In all three cases, the controlled devices would need to exchange:
- Initialization/authentication messages – a onetime message exchange at power-up.
- Keep alive messages (k) – messages transmitted once approximately every 30 seconds to maintain the association.
If configured for power saving, while associated, the controlled devices will spend most of its time in “connected standby” state
- The devices would awaken at regular intervals (called DTIM to receive [a] beacon (b)
- The devices will simply receive [a] beacon and go back to sleep.
The messages in the active state could be one more of the following type:
- Periodic data transmission – a thermostat sending recorded temperatures every 60 minutes.
- Event triggered data transmission – a smoke alarm detecting a smoke or a fire and sending the alarm.
- Smart door lock – a smartphone (controller) sending a command through an app to lock/unlock the door.
A generalised flowchart of these message transactions are shown below
In order to achieve the lowest power consumption and thus lengthen battery-life, it is necessary to optimise not only the Transmit and Receive power consumption but also the connected standby power, (which includes power consumed in the boot-up and sleep states).
Generally, existing Wi-Fi cores are designed to transmit and receive large amounts of data quickly, and are not optimised to achieve the lowest power to lengthen the lifetime of battery-powered devices as required for IoT applications. In contrast, Imagination’s Whisper wireless communications cores have been designed from the ground-up to meet the requirements of the IoT.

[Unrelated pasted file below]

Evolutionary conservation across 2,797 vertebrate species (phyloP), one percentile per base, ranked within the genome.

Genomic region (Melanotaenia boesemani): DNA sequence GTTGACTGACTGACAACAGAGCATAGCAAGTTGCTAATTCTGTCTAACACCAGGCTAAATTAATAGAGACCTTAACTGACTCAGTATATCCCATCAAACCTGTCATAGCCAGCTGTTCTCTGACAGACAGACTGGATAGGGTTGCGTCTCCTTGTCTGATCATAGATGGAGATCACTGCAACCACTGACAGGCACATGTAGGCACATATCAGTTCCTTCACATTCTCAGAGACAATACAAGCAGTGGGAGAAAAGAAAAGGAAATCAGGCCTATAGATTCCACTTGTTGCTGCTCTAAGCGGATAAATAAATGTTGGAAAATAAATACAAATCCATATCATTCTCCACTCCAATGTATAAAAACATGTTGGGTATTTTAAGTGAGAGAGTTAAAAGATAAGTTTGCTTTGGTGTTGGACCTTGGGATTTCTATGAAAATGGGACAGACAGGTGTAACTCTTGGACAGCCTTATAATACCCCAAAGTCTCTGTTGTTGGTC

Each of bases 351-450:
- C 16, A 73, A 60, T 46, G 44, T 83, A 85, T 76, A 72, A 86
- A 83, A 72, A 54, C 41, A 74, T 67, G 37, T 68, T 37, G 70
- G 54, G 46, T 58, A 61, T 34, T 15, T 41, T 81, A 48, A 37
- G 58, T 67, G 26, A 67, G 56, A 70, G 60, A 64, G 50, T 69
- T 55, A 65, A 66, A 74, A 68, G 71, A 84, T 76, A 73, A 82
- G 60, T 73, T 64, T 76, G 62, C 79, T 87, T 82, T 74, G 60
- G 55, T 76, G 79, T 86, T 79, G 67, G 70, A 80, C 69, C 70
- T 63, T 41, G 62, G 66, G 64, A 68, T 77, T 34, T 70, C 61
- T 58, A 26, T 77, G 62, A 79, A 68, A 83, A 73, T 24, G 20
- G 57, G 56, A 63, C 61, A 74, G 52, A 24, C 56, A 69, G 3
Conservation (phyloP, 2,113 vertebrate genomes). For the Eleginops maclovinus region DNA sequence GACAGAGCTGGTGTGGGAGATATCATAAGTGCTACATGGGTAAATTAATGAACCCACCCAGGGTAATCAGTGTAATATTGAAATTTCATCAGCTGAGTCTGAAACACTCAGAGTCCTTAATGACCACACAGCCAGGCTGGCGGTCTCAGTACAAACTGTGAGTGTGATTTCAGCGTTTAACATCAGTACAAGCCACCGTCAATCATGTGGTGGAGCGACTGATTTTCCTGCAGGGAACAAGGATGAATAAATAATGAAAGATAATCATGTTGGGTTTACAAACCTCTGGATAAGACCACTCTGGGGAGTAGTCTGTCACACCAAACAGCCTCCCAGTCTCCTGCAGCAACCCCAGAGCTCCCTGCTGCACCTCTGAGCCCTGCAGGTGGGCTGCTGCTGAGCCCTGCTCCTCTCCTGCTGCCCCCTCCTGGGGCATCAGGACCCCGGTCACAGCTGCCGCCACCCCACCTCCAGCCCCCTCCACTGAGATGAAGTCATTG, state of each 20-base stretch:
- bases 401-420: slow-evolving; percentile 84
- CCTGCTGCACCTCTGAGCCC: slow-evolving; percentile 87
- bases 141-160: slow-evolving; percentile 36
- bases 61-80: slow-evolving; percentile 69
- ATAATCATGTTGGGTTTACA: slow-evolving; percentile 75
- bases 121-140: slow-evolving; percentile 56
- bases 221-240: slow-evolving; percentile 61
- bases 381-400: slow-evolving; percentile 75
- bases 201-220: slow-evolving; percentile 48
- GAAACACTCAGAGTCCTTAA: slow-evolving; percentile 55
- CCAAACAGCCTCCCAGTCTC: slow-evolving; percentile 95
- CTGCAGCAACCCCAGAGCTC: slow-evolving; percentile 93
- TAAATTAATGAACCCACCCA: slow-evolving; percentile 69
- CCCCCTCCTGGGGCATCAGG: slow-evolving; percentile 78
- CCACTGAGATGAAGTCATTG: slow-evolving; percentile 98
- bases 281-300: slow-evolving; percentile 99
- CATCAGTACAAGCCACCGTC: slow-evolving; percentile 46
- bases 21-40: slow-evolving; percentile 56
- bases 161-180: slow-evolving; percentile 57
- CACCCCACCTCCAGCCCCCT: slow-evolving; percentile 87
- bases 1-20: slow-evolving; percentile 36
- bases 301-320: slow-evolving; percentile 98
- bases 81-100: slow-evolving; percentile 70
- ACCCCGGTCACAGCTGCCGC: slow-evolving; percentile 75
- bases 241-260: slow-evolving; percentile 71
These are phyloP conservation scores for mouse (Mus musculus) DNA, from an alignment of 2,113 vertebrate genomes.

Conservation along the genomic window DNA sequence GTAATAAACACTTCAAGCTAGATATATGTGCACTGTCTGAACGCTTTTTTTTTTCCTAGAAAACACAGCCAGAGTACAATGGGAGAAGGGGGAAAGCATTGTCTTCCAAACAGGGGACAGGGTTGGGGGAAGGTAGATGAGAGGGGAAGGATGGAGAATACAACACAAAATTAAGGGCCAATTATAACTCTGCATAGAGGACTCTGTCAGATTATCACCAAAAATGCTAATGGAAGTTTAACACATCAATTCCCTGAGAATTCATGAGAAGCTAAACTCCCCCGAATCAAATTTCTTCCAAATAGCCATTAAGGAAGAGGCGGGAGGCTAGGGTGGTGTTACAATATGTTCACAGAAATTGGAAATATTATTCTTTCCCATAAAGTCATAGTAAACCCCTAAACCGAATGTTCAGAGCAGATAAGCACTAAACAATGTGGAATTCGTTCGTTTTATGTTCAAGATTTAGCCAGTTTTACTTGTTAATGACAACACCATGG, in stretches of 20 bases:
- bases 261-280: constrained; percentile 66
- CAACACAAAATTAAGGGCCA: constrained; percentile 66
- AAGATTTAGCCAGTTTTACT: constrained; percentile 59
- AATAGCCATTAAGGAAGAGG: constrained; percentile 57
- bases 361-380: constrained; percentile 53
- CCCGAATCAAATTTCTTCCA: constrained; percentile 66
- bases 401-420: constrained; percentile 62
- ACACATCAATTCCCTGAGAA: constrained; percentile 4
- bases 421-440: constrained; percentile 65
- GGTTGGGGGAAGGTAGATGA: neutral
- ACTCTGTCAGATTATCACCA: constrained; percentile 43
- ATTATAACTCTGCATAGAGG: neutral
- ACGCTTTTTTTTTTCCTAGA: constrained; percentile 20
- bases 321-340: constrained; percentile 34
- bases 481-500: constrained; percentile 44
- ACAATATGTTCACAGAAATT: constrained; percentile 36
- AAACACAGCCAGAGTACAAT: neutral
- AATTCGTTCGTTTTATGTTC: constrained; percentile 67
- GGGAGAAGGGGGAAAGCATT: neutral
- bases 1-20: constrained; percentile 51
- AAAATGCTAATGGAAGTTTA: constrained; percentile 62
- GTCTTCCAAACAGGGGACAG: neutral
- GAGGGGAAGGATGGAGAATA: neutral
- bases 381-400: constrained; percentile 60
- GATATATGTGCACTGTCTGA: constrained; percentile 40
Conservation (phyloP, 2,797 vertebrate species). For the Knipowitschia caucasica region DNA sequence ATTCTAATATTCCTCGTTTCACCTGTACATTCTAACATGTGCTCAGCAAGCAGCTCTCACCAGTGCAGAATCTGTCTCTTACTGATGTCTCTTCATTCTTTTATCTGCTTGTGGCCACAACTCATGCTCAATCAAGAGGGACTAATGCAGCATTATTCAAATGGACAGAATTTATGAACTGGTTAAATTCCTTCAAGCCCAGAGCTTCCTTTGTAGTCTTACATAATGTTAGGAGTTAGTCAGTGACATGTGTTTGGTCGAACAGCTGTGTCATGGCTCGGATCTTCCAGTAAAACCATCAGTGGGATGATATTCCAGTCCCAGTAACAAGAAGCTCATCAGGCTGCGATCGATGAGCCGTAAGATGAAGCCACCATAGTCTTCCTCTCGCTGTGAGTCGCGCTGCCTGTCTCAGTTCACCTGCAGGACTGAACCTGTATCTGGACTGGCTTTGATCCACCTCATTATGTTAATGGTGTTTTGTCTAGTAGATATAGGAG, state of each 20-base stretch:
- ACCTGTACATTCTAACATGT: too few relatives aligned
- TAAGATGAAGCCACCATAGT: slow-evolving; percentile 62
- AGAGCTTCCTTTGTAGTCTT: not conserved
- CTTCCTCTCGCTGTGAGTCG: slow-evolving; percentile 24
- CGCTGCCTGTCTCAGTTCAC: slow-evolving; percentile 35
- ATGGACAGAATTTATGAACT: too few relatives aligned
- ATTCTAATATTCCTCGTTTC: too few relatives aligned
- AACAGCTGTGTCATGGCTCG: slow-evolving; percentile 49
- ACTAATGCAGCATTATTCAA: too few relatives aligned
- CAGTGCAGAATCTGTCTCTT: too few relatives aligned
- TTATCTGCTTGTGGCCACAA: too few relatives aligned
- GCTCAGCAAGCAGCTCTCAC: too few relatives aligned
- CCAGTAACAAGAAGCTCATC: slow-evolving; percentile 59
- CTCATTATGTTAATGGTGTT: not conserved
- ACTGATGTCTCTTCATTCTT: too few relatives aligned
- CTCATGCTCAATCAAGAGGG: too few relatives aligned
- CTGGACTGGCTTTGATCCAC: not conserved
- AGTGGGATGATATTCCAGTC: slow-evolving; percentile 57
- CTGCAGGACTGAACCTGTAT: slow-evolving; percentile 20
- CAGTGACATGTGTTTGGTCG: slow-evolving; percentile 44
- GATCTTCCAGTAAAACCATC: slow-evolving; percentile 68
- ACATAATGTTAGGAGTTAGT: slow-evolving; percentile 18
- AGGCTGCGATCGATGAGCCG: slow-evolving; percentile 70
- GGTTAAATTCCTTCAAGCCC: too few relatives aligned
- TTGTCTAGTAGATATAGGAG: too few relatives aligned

Some examples of the design choices made inside Whisper cores are:
- A power centric RF design, trading noise and a reduction in transmit power for lower power consumption.
- Lowering the clock frequency of the PHY and reduced bit widths in the data path etc. to lessen dynamic and leakage power consumption.
- Flexible software partitioning by offering Thin, Full and Fully Embedded MAC models.
Whisper radio processing unit and power consumption metrics
The power consumption of Whisper in two usage scenarios is shown in the figures below:
- Transmit Event – smoke alarm transmits the health of the smoke sensor once a day
- Receive Event – a smart door lock gets a command once a day to lock or unlock a door
For more information on the Whisper architecture and its unique low power design, please refer to the previous blog post on this topic.
To summarise, we think it likely we will see Wi-Fi widely adopted for IoT applications, with low power consumption as the key driver. However, repurposing existing Wi-Fi cores for IoT is not an ideal solution. Imagination’s Ensigma wireless communications cores offer a complete end-to-end, low-power offering for IoT that consumes half the receive power compared to all available solutions. It offers thin MAC, full MAC and fully embedded MAC options, with a hard-macro option to ease integration. Ensigma’s Wi-Fi for IoT solutions are offered with compliance validation and are fully interoperability labs tested so customers can be sure the parts will do what they need and enable them to go to market with confidence.
If you’d like to listen to a webinar on ‘How low-powered Wi-Fi-enabled sensors will power the future of IoT’ given by Narayanan Raman, the senior business development manager for Ensigma, then you can register for it here.